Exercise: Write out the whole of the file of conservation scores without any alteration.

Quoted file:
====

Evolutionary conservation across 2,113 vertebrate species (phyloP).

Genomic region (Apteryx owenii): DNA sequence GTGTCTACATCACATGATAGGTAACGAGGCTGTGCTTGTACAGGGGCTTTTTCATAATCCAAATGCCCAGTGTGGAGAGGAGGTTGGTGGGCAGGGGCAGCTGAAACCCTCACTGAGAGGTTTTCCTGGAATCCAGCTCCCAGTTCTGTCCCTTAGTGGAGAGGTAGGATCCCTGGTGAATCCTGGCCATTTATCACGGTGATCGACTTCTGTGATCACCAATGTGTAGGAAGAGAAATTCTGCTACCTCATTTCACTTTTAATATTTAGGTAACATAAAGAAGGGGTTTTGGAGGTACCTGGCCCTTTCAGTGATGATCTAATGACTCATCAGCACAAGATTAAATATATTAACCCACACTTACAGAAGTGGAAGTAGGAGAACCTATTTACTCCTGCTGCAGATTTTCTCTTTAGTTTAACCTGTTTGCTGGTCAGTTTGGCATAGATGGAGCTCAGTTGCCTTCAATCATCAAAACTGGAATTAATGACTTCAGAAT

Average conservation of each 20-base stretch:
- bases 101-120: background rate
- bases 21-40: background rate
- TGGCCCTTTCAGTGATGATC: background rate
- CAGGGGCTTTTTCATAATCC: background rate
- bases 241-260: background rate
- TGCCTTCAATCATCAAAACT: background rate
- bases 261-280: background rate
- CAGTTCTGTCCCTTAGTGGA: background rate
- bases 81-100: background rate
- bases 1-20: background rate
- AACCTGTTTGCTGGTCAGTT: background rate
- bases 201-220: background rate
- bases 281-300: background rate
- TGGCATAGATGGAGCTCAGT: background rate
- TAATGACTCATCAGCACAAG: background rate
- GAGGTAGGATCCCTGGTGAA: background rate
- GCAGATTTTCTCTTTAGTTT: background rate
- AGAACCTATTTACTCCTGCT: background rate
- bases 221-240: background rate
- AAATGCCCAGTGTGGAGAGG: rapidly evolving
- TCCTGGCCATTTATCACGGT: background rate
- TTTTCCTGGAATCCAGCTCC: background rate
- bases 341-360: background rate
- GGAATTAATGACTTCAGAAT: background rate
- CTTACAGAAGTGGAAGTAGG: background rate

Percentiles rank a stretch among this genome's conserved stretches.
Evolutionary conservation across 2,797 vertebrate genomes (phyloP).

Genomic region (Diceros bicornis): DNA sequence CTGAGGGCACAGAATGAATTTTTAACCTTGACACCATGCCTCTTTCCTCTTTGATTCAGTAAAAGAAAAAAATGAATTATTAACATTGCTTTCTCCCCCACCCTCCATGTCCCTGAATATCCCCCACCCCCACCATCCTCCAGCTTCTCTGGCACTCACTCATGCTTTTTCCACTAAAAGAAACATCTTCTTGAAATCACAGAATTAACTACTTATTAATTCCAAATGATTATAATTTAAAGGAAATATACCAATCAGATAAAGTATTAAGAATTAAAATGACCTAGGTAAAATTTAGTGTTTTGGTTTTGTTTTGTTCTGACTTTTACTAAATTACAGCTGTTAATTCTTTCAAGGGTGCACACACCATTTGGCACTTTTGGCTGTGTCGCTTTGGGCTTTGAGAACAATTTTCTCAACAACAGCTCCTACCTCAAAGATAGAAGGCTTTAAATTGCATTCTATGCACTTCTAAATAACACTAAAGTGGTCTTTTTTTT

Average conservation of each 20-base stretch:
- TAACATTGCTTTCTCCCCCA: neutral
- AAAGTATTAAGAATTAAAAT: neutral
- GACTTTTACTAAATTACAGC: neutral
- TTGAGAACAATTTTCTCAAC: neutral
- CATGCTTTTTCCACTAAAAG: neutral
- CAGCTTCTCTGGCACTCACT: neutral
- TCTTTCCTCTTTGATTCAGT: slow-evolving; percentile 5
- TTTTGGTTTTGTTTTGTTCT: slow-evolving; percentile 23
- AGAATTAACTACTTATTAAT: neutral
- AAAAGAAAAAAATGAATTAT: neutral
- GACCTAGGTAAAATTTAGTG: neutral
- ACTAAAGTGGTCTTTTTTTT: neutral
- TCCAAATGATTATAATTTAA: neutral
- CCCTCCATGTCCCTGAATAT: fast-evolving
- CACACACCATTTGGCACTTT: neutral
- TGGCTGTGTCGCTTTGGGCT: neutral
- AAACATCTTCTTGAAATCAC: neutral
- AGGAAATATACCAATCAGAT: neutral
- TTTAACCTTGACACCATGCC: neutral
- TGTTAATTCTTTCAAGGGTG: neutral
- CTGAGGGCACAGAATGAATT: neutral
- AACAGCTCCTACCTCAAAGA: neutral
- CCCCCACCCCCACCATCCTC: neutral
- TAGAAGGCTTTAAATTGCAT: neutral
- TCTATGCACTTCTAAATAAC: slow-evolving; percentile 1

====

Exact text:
Evolutionary conservation across 2,113 vertebrate species (phyloP).

Genomic region (Apteryx owenii): DNA sequence GTGTCTACATCACATGATAGGTAACGAGGCTGTGCTTGTACAGGGGCTTTTTCATAATCCAAATGCCCAGTGTGGAGAGGAGGTTGGTGGGCAGGGGCAGCTGAAACCCTCACTGAGAGGTTTTCCTGGAATCCAGCTCCCAGTTCTGTCCCTTAGTGGAGAGGTAGGATCCCTGGTGAATCCTGGCCATTTATCACGGTGATCGACTTCTGTGATCACCAATGTGTAGGAAGAGAAATTCTGCTACCTCATTTCACTTTTAATATTTAGGTAACATAAAGAAGGGGTTTTGGAGGTACCTGGCCCTTTCAGTGATGATCTAATGACTCATCAGCACAAGATTAAATATATTAACCCACACTTACAGAAGTGGAAGTAGGAGAACCTATTTACTCCTGCTGCAGATTTTCTCTTTAGTTTAACCTGTTTGCTGGTCAGTTTGGCATAGATGGAGCTCAGTTGCCTTCAATCATCAAAACTGGAATTAATGACTTCAGAAT

Average conservation of each 20-base stretch:
- bases 101-120: background rate
- bases 21-40: background rate
- TGGCCCTTTCAGTGATGATC: background rate
- CAGGGGCTTTTTCATAATCC: background rate
- bases 241-260: background rate
- TGCCTTCAATCATCAAAACT: background rate
- bases 261-280: background rate
- CAGTTCTGTCCCTTAGTGGA: background rate
- bases 81-100: background rate
- bases 1-20: background rate
- AACCTGTTTGCTGGTCAGTT: background rate
- bases 201-220: background rate
- bases 281-300: background rate
- TGGCATAGATGGAGCTCAGT: background rate
- TAATGACTCATCAGCACAAG: background rate
- GAGGTAGGATCCCTGGTGAA: background rate
- GCAGATTTTCTCTTTAGTTT: background rate
- AGAACCTATTTACTCCTGCT: background rate
- bases 221-240: background rate
- AAATGCCCAGTGTGGAGAGG: rapidly evolving
- TCCTGGCCATTTATCACGGT: background rate
- TTTTCCTGGAATCCAGCTCC: background rate
- bases 341-360: background rate
- GGAATTAATGACTTCAGAAT: background rate
- CTTACAGAAGTGGAAGTAGG: background rate

Percentiles rank a stretch among this genome's conserved stretches.
Evolutionary conservation across 2,797 vertebrate genomes (phyloP).

Genomic region (Diceros bicornis): DNA sequence CTGAGGGCACAGAATGAATTTTTAACCTTGACACCATGCCTCTTTCCTCTTTGATTCAGTAAAAGAAAAAAATGAATTATTAACATTGCTTTCTCCCCCACCCTCCATGTCCCTGAATATCCCCCACCCCCACCATCCTCCAGCTTCTCTGGCACTCACTCATGCTTTTTCCACTAAAAGAAACATCTTCTTGAAATCACAGAATTAACTACTTATTAATTCCAAATGATTATAATTTAAAGGAAATATACCAATCAGATAAAGTATTAAGAATTAAAATGACCTAGGTAAAATTTAGTGTTTTGGTTTTGTTTTGTTCTGACTTTTACTAAATTACAGCTGTTAATTCTTTCAAGGGTGCACACACCATTTGGCACTTTTGGCTGTGTCGCTTTGGGCTTTGAGAACAATTTTCTCAACAACAGCTCCTACCTCAAAGATAGAAGGCTTTAAATTGCATTCTATGCACTTCTAAATAACACTAAAGTGGTCTTTTTTTT

Average conservation of each 20-base stretch:
- TAACATTGCTTTCTCCCCCA: neutral
- AAAGTATTAAGAATTAAAAT: neutral
- GACTTTTACTAAATTACAGC: neutral
- TTGAGAACAATTTTCTCAAC: neutral
- CATGCTTTTTCCACTAAAAG: neutral
- CAGCTTCTCTGGCACTCACT: neutral
- TCTTTCCTCTTTGATTCAGT: slow-evolving; percentile 5
- TTTTGGTTTTGTTTTGTTCT: slow-evolving; percentile 23
- AGAATTAACTACTTATTAAT: neutral
- AAAAGAAAAAAATGAATTAT: neutral
- GACCTAGGTAAAATTTAGTG: neutral
- ACTAAAGTGGTCTTTTTTTT: neutral
- TCCAAATGATTATAATTTAA: neutral
- CCCTCCATGTCCCTGAATAT: fast-evolving
- CACACACCATTTGGCACTTT: neutral
- TGGCTGTGTCGCTTTGGGCT: neutral
- AAACATCTTCTTGAAATCAC: neutral
- AGGAAATATACCAATCAGAT: neutral
- TTTAACCTTGACACCATGCC: neutral
- TGTTAATTCTTTCAAGGGTG: neutral
- CTGAGGGCACAGAATGAATT: neutral
- AACAGCTCCTACCTCAAAGA: neutral
- CCCCCACCCCCACCATCCTC: neutral
- TAGAAGGCTTTAAATTGCAT: neutral
- TCTATGCACTTCTAAATAAC: slow-evolving; percentile 1